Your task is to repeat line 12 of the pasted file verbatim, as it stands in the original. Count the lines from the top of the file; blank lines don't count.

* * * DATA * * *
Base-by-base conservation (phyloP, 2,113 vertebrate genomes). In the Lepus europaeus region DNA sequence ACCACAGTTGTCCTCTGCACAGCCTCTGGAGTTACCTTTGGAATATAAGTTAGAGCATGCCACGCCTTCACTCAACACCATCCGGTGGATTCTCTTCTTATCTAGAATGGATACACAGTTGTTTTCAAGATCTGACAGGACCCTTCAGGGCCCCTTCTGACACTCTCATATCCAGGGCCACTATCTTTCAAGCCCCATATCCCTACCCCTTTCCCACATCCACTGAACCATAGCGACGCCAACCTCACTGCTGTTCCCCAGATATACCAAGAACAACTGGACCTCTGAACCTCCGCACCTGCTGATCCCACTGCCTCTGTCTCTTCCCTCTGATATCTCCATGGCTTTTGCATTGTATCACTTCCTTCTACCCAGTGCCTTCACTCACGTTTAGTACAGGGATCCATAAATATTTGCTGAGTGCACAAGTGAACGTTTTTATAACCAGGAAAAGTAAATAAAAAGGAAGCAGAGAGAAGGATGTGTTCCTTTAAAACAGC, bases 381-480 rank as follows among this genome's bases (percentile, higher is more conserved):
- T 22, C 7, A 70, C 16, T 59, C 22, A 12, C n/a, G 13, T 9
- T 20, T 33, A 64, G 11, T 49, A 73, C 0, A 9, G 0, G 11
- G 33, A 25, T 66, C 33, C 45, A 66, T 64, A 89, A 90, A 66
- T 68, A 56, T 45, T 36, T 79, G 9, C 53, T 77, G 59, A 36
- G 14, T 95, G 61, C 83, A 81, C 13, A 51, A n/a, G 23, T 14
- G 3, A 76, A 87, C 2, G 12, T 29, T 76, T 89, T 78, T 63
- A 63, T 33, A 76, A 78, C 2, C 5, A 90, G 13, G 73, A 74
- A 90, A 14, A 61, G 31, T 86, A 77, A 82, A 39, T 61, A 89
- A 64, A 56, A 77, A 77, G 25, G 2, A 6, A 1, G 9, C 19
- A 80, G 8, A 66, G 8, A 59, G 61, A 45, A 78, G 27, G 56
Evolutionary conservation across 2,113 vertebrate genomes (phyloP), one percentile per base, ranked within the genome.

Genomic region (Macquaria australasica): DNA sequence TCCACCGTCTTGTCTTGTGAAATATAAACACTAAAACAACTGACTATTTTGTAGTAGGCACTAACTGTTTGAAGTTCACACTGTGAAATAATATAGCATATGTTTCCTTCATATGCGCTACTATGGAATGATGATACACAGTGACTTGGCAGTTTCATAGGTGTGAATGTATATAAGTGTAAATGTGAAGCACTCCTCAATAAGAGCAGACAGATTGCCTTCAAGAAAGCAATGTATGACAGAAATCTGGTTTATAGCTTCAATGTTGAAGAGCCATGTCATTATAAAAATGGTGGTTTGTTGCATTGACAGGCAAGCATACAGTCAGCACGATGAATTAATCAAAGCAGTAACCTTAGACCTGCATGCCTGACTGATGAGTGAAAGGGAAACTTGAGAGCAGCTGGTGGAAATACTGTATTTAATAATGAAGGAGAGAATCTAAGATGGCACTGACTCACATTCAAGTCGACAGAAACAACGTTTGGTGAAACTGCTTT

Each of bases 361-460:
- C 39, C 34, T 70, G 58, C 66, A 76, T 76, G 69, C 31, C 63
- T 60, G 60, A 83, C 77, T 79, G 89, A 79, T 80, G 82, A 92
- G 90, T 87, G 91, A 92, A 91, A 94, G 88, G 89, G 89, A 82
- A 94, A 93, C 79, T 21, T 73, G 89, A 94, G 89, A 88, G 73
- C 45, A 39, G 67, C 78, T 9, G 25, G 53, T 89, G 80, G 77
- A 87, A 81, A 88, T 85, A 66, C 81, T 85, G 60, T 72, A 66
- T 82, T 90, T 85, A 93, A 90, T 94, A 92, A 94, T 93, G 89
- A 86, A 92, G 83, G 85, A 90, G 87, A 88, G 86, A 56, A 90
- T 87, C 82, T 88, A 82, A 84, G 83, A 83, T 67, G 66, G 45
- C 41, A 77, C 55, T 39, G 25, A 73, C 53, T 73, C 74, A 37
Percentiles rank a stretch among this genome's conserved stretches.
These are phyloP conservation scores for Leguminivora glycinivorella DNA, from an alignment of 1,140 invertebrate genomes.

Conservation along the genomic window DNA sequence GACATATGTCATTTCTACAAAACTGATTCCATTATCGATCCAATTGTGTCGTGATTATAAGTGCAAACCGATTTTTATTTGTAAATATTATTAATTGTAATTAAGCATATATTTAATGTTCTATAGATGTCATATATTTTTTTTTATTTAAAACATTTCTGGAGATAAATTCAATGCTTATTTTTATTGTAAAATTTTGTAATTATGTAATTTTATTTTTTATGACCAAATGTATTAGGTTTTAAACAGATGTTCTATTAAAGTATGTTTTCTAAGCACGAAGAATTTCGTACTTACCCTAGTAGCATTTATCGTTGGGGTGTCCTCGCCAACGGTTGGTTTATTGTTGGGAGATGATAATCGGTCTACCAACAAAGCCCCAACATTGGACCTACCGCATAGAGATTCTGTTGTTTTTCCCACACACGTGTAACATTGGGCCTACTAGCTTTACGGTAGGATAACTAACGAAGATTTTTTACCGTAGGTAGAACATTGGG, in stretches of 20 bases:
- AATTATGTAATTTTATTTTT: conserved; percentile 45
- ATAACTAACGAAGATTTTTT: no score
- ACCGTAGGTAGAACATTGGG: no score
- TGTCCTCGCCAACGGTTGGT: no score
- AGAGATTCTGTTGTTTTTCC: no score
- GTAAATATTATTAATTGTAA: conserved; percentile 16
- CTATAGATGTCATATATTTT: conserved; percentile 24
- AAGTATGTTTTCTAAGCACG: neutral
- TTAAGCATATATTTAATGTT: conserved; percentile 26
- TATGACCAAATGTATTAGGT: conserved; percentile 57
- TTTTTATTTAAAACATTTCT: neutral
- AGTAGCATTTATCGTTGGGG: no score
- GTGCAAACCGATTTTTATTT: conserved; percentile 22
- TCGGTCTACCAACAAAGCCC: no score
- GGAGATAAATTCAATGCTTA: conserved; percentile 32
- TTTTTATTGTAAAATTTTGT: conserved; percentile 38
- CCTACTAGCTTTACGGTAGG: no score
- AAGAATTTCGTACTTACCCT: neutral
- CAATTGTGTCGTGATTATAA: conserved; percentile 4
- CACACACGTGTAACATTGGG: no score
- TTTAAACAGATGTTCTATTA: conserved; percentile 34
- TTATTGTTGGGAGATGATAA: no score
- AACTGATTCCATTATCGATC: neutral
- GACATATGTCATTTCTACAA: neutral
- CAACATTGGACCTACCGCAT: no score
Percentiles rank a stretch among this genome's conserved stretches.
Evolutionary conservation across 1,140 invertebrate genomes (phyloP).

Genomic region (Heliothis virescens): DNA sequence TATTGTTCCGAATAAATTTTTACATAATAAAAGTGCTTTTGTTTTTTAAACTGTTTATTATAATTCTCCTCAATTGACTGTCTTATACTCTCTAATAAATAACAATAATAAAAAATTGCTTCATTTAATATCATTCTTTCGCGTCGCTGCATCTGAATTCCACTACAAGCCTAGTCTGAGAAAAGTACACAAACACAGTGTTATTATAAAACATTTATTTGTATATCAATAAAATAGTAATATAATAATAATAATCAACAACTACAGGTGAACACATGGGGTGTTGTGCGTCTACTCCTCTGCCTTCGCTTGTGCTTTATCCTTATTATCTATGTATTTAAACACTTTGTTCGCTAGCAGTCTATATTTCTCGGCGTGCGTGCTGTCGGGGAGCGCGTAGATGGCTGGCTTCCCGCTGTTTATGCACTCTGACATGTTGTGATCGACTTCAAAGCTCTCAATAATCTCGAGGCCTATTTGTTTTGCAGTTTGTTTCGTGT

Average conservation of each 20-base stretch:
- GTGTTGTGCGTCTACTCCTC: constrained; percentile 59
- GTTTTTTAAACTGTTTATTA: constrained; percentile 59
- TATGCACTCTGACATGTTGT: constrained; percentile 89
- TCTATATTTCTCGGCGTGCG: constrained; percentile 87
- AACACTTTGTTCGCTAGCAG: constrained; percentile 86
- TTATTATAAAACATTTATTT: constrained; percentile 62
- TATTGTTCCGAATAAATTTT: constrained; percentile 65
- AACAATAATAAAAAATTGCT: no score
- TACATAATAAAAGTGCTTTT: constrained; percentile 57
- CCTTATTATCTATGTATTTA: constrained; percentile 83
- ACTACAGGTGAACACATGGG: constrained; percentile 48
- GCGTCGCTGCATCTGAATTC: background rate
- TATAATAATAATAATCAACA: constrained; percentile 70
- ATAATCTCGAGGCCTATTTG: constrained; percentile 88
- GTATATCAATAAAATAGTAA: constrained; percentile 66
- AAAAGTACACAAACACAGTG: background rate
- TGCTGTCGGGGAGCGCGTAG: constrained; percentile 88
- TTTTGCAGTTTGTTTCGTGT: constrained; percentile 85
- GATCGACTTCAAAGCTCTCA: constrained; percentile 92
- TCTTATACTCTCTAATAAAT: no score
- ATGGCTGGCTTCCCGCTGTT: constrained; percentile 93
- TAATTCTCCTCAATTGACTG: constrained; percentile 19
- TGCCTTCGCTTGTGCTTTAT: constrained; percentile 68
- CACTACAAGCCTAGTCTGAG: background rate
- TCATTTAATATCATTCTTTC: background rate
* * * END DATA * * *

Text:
Evolutionary conservation across 2,113 vertebrate genomes (phyloP), one percentile per base, ranked within the genome.